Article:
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Can OR Briefings Prevent Errors?
A study says a two-minute checklist confirms that you have the correct patient for the correct operation.
Dan O'Connor
Publish Date: December 1, 2008   |  Tags:   Patient Safety

"The surgeon is supposed to be the captain of the ship, right?" asks Martin A. Makary, MD, MPH, the director of the Johns Hopkins Center for Surgical Outcomes Research and noted champion of teamwork in the operating room. "But how can you be the captain of the ship when you don't even know who's on the ship?"

This is why, in the moments before each of his cases, Dr. Makary and all team members introduce themselves both by name and by their role on the surgical team. "I'm Dr. Makary and I'm the attending surgeon on the case ???"

"We go around the whole room and do this," he says. "Before every case."

Next, he, the anesthesia provider and the circulating nurse verbally confirm the patient, the site and the procedure. "Does everyone agree that this is Patient X, who is having a hernia repaired?"

It's all part of following the World Health Organization's Surgical Safety Checklist, which Dr. Makary helped develop. A standardized OR briefing program became Hopkins policy in June 2006. Before the new policy was implemented, many surgeons would walk into the OR and start working without a conversation of any kind and without even knowing the names of the nurses and other staff who were assisting them, says Dr. Makary.

The checklist, which we introduced you to last month (see "Surgical Safety? Check!" on page 19 of November's issue), presumes two things:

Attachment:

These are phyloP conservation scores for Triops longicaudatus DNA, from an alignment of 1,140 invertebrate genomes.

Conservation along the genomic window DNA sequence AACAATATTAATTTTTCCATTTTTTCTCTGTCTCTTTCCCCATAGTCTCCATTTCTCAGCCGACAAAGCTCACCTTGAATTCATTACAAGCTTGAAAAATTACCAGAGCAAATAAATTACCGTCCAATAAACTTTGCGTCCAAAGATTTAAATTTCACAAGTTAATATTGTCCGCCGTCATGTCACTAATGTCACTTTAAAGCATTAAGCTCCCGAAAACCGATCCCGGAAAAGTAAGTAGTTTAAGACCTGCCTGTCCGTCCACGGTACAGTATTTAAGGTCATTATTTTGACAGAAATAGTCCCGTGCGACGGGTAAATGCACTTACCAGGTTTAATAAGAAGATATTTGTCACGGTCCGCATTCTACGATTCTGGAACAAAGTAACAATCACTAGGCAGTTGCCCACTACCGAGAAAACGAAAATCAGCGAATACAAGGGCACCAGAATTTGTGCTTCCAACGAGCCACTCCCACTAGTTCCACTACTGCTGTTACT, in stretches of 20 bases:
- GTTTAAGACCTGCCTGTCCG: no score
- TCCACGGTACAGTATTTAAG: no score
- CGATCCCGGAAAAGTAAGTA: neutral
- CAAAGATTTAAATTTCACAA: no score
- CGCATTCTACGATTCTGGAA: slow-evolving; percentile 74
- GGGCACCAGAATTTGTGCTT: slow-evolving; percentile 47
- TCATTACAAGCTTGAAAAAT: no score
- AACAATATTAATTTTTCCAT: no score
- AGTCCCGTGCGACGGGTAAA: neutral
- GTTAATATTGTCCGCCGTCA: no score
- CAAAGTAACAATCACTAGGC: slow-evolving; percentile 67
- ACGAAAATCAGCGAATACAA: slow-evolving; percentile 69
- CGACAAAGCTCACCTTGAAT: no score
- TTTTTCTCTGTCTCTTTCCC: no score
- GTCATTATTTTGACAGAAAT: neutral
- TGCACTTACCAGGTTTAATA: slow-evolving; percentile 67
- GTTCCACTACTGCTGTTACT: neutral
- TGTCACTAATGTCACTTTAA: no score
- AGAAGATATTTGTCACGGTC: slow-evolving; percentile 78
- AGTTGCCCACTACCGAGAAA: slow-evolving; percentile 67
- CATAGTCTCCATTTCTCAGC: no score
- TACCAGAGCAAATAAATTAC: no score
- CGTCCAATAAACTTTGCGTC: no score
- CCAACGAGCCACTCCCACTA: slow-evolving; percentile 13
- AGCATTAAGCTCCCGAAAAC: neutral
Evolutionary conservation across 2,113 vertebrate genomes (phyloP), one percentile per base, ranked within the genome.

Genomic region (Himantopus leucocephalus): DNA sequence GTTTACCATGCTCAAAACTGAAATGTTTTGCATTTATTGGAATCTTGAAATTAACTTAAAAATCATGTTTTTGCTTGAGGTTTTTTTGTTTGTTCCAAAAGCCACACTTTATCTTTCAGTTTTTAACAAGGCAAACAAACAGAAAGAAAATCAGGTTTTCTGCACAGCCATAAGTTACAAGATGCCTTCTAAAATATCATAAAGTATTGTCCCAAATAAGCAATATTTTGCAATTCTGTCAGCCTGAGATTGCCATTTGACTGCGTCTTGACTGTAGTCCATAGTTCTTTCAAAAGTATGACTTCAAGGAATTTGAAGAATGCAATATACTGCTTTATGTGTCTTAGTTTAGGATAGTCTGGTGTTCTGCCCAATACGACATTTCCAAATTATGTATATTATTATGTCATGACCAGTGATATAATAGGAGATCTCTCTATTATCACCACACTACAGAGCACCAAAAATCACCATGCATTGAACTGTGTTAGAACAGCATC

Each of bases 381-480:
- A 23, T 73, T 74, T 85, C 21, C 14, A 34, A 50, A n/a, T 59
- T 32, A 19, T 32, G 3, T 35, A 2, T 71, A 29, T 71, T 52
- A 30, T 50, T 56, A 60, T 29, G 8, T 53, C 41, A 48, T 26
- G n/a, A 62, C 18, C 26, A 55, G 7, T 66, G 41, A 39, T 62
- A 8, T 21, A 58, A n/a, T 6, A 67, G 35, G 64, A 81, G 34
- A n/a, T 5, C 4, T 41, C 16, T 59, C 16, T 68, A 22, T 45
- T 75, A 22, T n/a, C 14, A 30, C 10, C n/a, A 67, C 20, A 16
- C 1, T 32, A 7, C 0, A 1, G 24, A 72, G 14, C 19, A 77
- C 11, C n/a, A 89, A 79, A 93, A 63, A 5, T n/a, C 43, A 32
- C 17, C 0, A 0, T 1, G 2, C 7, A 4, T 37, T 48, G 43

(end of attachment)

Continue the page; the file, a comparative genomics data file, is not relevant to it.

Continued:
• that wrong-site, wrong-procedure and wrong-patient operations often occur because of failures in communication and collaboration; and
  • that there's precious little discussion and planning before skin incisions.

"Research has shown that people feel more comfortable speaking up when there's a formal introduction and when you go over details of the case beforehand," says Dr. Makary.

OR briefings
You've heard of the surgical time out, a pause immediately before incision during which you identify and verify the patient, surgical site, procedure and position at hand. Now comes the two-minute briefing, a meeting during which all members of the OR team state their name and role while the lead surgeon identifies and verifies the critical components of the operation.

The briefing identifies three phases of an operation, each corresponding to a specific period in the normal flow of work: before the induction of anesthesia ("sign in"), before the incision of the skin ("time out") and before the patient leaves the OR ("sign out"). In each phase, a checklist coordinator must confirm that the surgery team has completed the listed tasks before it proceeds with the operation.

Dr. Makary estimates it takes two minutes to complete the OR briefing, which occurs after anesthesia is achieved and before the incision, and includes three critical components:

  • each member of the OR team states his or her name and role;
  • the surgeon leads the time out, as required by the Joint Commission to identify critical components of the operation, including surgical site; and
  • the care teams discuss and mitigate such potential safety concerns as allergies, difficult airway and risk of blood loss.